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  1. #1
    Join Date
    Aug 2011
    Location
    Carlton,WA,USA
    Posts
    129

    Default Swarming as Success


    I've often puzzled that we beekeepers struggle so hard to prevent swarming and yet for the hive itself, swarming is success. Maybe we shouldn't be fighting it but using it. Here is a plan I am going to try this season:

    Given a hive in swarm preparation, cells started, perhaps even sealed: Set a new box behind the original with entrance facing the rear. Move the queen to the new box on one frame with QCs and brood. (Make sure and leave some QCs behind in the old box.) Fill out the box with foundation. Now shake or brush most of the bees from the original hive in front of the new entrance. Over the next 24 hours, most of the field bees will return to the original box leaving the queen attended by young bees, which have never flown before.

    Theoretically, I have now created a "post swarm" situation for both hives. The old queen in a new cavity with lots of nurse bees and lots of wax building to do. The old colony is queenless but has lots of cells started. Basically we jumped over stage two of swarming, the actual flight of the swarm.

    The new hive still has QCs. I am thinking the new colony might interpret these as supercedure cells, since most swarms replace the old queen shortly after establishment in a new location. If my suspicions are correct, both colonies will have new laying queens at the same time.

    Finally, do a newspaper combine at the honey flow. I discussed two queen hives with Sue Cobey and she made the point that a 2Q system is most successful with sister queens of the same age and pheromone levels. They will often lay side by side for many weeks.

    I do know that my hives have a way with overturning my best laid plans. They rarely think like I do. But it is worth a try.

    If this works, I can see an IPM benefit: no loss of brood laying and yet both colonies have a break in the brood cycle.
    Last edited by MethowKraig; 01-02-2012 at 11:24 PM.

  2. #2
    Join Date
    Jan 2012
    Location
    zanesvile, ohio, usa
    Posts
    104

    Default Re: Swarming as Success

    Methow,

    Correct me please if I am wrong, but, sounds like all you are doing is a SPLIT, minus putting in frames of brood.
    I'm not judging by any means, thats what I would guess you are doing in a faster, shorter way...
    Last edited by ycitybz; 01-03-2012 at 08:13 AM.

  3. #3
    Join Date
    Aug 2011
    Location
    Carlton,WA,USA
    Posts
    129

    Default Re: Swarming as Success

    Yes a split, but I mimic an actual swarm, ending up with most of the young bees in the new colony AND a queen cell there also. Hopefully the new hive will accept the QCs as supercedure cels.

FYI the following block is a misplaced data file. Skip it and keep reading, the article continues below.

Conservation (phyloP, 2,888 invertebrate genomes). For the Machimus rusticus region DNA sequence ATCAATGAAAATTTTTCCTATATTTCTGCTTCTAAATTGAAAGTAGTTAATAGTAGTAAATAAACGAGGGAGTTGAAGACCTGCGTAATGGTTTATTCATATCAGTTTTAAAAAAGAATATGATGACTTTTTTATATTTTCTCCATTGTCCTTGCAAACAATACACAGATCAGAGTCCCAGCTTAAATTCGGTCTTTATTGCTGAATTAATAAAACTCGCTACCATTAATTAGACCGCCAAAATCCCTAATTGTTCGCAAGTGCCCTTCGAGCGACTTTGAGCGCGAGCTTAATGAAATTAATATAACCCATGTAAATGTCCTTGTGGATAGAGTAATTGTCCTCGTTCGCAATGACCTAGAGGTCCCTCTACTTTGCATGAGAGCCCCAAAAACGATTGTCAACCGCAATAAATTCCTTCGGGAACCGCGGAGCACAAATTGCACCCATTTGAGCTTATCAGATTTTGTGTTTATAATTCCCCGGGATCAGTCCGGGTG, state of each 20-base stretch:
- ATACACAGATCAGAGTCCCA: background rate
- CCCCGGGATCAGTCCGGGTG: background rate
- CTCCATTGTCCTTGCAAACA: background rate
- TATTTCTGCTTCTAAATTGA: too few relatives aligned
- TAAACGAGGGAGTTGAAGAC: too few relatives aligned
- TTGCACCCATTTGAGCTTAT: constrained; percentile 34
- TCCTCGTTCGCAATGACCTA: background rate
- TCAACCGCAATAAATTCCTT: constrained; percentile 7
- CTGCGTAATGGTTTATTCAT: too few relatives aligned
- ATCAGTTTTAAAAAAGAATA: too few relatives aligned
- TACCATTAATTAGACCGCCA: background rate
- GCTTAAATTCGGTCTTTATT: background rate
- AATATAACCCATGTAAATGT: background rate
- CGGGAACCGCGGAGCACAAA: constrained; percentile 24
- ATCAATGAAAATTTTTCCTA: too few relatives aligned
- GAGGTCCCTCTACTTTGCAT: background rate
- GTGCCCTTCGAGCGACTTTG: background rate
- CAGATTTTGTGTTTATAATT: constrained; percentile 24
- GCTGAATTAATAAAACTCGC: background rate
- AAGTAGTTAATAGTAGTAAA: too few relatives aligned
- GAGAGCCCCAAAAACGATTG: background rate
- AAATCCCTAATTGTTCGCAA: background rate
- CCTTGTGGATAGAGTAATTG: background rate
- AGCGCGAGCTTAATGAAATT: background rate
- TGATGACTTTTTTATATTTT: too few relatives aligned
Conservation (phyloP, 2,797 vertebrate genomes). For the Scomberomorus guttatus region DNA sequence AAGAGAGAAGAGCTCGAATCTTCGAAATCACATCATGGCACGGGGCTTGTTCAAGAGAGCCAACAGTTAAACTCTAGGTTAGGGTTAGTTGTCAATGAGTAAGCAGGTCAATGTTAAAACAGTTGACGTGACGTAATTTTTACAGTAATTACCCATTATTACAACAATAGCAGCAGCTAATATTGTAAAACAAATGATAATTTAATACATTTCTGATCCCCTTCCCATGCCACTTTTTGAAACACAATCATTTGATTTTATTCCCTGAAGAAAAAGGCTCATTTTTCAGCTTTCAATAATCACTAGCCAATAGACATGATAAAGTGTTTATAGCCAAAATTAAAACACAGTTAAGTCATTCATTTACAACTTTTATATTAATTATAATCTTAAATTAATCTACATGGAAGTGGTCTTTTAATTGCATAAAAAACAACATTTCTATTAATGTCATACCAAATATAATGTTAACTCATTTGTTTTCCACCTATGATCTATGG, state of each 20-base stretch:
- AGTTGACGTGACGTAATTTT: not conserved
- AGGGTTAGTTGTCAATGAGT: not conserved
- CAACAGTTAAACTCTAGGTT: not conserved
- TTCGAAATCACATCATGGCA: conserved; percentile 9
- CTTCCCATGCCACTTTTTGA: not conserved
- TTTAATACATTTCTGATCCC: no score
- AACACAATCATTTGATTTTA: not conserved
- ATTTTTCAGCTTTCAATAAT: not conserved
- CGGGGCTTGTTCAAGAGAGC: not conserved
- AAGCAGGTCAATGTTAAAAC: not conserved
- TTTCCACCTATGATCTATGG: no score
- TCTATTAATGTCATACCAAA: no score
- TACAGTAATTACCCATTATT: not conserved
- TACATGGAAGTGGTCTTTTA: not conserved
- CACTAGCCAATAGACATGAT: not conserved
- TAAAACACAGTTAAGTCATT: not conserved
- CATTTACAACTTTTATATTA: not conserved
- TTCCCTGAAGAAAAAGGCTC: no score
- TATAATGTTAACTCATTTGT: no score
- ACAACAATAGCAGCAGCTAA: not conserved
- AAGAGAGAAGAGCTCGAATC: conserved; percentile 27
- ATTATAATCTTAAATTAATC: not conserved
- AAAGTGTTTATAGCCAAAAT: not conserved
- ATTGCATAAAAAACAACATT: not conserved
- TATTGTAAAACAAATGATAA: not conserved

My hope and goal is to end up with two sister queens that I can combine at the honey flow as a 2Q hive.

    I am concerned that the old hive will still have the swarming instinct. In that case, I might still have "afterswarms."

  4. #4
    Join Date
    Dec 2002
    Location
    Denver, Colorado
    Posts
    5,079

    Default Re: Swarming as Success

    Kraig, what you propose is an excellent solution to redirect the energies of a swarm. You might do one better by splitting the hive with queen cells further so that each new hive has a queen cell. There will be less possible honey production, but for the following year, you will have a bunch more hives.

    Preventing swarming is most often a waste of time. Good honey production and the keeping of productive hives is achieved by redirecting or co-opting the swarming urge. One way to do that when other methods fail is what you're presenting, using the swarming urge to increase your number of hives after the bees have already initiated the final swarming countdown by making swarm cells.
    Solomon Parker, Parker Farms, ParkerFarms.biz
    11 Years Treatment-Free, ~25 Colony Baseline

  5. #5
    Join Date
    Sep 2007
    Location
    Hudson, WI USA
    Posts
    2,202

    Default Re: Swarming as Success

    Kraig, if your queen is marked it shouldn't be too hard to find her. If you can't find her, split into more than two boxes and you'll find her by a process of elimination. What you are proposing is a method very similar to one outlined in "Teach yourself Beekeeping" which, incidentally, has one of the best explanations of the components of a swarm I've read. Timing is everything, a manipulation of this kind will keep bees at home and not bothering the neighbors.

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